Margaret Thatcher statue canned after fears it may be vandalised

Margaret Thatcher statue
A statue of Margaret Thatcher in the Guildhall Art Gallery. The statue was decapitated in 2002 by theatre producer Paul Kelleher. Photo credit: Getty

Plans for a statue of Margaret Thatcher have been thwarted after fears it may be vandalised.

Campaigners for the Iron Lady hoped to erect a ten-foot bronze of Britain's first woman prime minister in Parliament Square.

But council papers revealed an objection had been lodged by Royal Parks, which owns the strip of land proposed for the figure.

It was also revealed that a resident's association objected on the grounds that the infamous Tory was "controversial enough to risk vandalism".

The Iron Lady is still a much-loathed figure for those on the left of the political spectrum, 27 years after she left Downing St and four years after her death.

The statue proposal was submitted by the Public Memorials Appeal charity, which submitted an application to Westminster City Council.

The draft depicted Mrs Thatcher in a "resolute posture looking towards Parliament with a stern gaze".

In 2002 a NZ$267,000 marble statue of Mrs Thatcher was decapitated at a London art gallery. She was a polarising figure, and was widely maligned for making such statements as: "There is no such thing as society."

Officials said they would not support the proposal because the statue had not received the support of Mrs Thatcher's family.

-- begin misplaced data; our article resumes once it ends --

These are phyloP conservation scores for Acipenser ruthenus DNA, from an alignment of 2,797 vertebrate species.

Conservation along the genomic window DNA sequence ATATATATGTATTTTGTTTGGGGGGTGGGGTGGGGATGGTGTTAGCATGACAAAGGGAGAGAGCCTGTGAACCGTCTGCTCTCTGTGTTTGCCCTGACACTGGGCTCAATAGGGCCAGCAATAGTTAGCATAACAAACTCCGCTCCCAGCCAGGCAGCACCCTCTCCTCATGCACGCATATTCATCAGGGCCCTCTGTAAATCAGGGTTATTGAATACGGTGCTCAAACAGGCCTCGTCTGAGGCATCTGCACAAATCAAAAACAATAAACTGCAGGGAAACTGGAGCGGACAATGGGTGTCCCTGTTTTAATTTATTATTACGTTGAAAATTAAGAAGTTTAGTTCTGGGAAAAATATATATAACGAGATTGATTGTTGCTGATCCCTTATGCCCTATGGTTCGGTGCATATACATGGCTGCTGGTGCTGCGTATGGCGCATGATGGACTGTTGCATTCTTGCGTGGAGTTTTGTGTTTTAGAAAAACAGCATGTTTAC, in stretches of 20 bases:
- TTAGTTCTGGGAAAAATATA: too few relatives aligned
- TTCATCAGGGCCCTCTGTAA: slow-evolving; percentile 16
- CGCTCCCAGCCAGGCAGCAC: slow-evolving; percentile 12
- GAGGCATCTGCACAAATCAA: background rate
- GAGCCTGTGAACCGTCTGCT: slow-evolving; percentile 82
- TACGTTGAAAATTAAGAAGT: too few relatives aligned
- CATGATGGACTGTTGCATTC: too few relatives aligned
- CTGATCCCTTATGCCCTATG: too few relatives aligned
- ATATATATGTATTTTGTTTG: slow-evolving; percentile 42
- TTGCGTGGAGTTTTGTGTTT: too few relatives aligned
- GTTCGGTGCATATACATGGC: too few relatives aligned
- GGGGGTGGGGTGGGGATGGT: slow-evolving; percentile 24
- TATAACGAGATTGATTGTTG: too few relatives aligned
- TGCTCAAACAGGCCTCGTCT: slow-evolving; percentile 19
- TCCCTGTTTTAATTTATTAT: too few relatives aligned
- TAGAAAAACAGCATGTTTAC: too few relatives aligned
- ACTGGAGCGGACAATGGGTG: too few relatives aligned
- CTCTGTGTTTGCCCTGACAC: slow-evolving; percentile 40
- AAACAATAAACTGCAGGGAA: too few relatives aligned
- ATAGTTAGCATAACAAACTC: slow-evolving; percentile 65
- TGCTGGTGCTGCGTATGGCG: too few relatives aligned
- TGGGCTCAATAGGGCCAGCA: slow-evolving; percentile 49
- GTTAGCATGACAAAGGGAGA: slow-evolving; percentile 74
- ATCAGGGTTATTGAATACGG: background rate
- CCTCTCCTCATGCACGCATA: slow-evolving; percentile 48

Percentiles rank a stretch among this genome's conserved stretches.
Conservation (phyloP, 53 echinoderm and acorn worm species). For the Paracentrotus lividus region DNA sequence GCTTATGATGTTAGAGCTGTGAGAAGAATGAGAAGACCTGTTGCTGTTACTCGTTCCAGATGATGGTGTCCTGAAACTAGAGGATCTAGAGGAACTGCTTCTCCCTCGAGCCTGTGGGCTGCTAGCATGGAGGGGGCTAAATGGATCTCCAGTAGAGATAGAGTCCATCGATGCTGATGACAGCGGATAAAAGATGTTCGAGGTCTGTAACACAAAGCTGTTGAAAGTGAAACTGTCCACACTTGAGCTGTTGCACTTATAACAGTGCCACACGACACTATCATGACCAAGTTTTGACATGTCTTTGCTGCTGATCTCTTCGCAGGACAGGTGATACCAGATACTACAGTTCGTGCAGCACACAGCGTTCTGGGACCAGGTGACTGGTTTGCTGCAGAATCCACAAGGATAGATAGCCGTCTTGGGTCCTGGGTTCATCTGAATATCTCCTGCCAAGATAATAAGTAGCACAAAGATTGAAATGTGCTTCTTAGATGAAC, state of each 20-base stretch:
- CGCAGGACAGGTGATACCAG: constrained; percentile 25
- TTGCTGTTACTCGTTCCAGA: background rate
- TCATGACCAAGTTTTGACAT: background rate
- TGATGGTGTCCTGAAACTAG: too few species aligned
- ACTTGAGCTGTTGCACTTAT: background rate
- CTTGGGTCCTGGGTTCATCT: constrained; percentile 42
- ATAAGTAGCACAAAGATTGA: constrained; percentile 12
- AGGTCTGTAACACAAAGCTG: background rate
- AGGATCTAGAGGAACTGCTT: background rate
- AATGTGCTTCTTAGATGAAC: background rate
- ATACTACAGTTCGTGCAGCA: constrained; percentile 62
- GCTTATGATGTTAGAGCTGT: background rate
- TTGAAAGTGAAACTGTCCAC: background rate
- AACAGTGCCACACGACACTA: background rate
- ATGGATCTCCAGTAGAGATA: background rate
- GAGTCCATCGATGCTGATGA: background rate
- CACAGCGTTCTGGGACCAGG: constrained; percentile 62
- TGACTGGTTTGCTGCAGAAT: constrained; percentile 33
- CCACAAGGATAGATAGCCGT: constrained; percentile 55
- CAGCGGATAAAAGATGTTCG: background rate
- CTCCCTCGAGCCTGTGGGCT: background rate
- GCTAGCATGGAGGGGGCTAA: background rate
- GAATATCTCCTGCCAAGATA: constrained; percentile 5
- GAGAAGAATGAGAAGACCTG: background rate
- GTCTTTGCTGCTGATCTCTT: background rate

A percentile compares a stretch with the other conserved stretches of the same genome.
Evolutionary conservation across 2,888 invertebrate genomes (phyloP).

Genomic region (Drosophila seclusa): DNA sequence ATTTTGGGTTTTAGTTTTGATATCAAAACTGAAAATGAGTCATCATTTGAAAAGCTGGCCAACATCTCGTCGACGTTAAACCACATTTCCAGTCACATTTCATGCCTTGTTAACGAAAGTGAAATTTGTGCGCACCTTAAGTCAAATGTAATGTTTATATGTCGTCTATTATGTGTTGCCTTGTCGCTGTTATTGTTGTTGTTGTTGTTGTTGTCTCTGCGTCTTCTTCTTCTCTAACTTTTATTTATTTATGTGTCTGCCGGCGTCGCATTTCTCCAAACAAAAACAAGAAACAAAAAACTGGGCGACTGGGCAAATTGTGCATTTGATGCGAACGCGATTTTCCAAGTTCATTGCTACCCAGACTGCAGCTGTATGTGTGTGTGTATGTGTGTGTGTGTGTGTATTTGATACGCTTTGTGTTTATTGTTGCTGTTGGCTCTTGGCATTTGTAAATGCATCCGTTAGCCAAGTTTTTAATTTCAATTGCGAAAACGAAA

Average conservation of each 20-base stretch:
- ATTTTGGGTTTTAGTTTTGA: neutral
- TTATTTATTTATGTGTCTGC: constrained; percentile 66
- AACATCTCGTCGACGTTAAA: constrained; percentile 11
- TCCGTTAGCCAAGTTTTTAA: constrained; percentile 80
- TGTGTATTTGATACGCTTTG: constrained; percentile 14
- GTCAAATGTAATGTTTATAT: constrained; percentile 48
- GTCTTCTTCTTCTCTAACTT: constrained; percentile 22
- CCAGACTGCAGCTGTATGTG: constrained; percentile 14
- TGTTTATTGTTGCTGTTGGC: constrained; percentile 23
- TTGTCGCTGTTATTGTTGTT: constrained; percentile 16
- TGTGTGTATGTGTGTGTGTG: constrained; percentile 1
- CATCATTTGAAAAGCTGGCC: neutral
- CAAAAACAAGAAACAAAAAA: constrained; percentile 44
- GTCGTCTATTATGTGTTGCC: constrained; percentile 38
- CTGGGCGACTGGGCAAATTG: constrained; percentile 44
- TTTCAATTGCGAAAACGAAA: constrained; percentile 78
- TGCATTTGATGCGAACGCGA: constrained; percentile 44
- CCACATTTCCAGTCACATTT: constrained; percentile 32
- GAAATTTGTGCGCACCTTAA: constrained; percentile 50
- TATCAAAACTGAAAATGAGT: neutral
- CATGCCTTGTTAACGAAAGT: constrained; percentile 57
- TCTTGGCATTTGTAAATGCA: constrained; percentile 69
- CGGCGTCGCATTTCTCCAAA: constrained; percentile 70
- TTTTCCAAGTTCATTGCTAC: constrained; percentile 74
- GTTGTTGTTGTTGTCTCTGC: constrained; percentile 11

Her daughter expressed displeasure with the design, complaining she was disappointed that it did not include her handbag.

The Daily Mail reported Tory MP's said it was "appalling" that Britain could not commemorate the controversial figure because of the threat posed by the hard left.

Tory politician Jacob Rees-Moog said: "Blocking it for fear of thugs and vandals is the lily-livered approach that Lady Thatcher most disdained."

A Royal Parks spokesman said on Thursday night (NZT) that they had requested assurances from the applicant for the statue that they had received approval from the family for the statue, which they had not received.

The residents' association for the area also objected to the plans on the grounds of vandalism. 

Committee member Lucy Peck said they wanted a ten-year gap between the death of a subject and the erection of a public memorial.

"We note that the statue of Nelson Mandela was erected only six years after his death, but that should not set a precedent, especially as Mr Mandela was an entirely uncontroversial figure, respected throughout the world".

Ms Peck said while "Lady Thatcher was also widely respected it cannot be said that she was uncontroversial in this country…There should be a decent interval before permanent statues are erected, especially when they are controversial enough to risk vandalism".

There is already a 7ft 4in bronze statue Mrs Thatcher inside Parliament, in the Commons Members' Lobby, which was unveiled in 2007.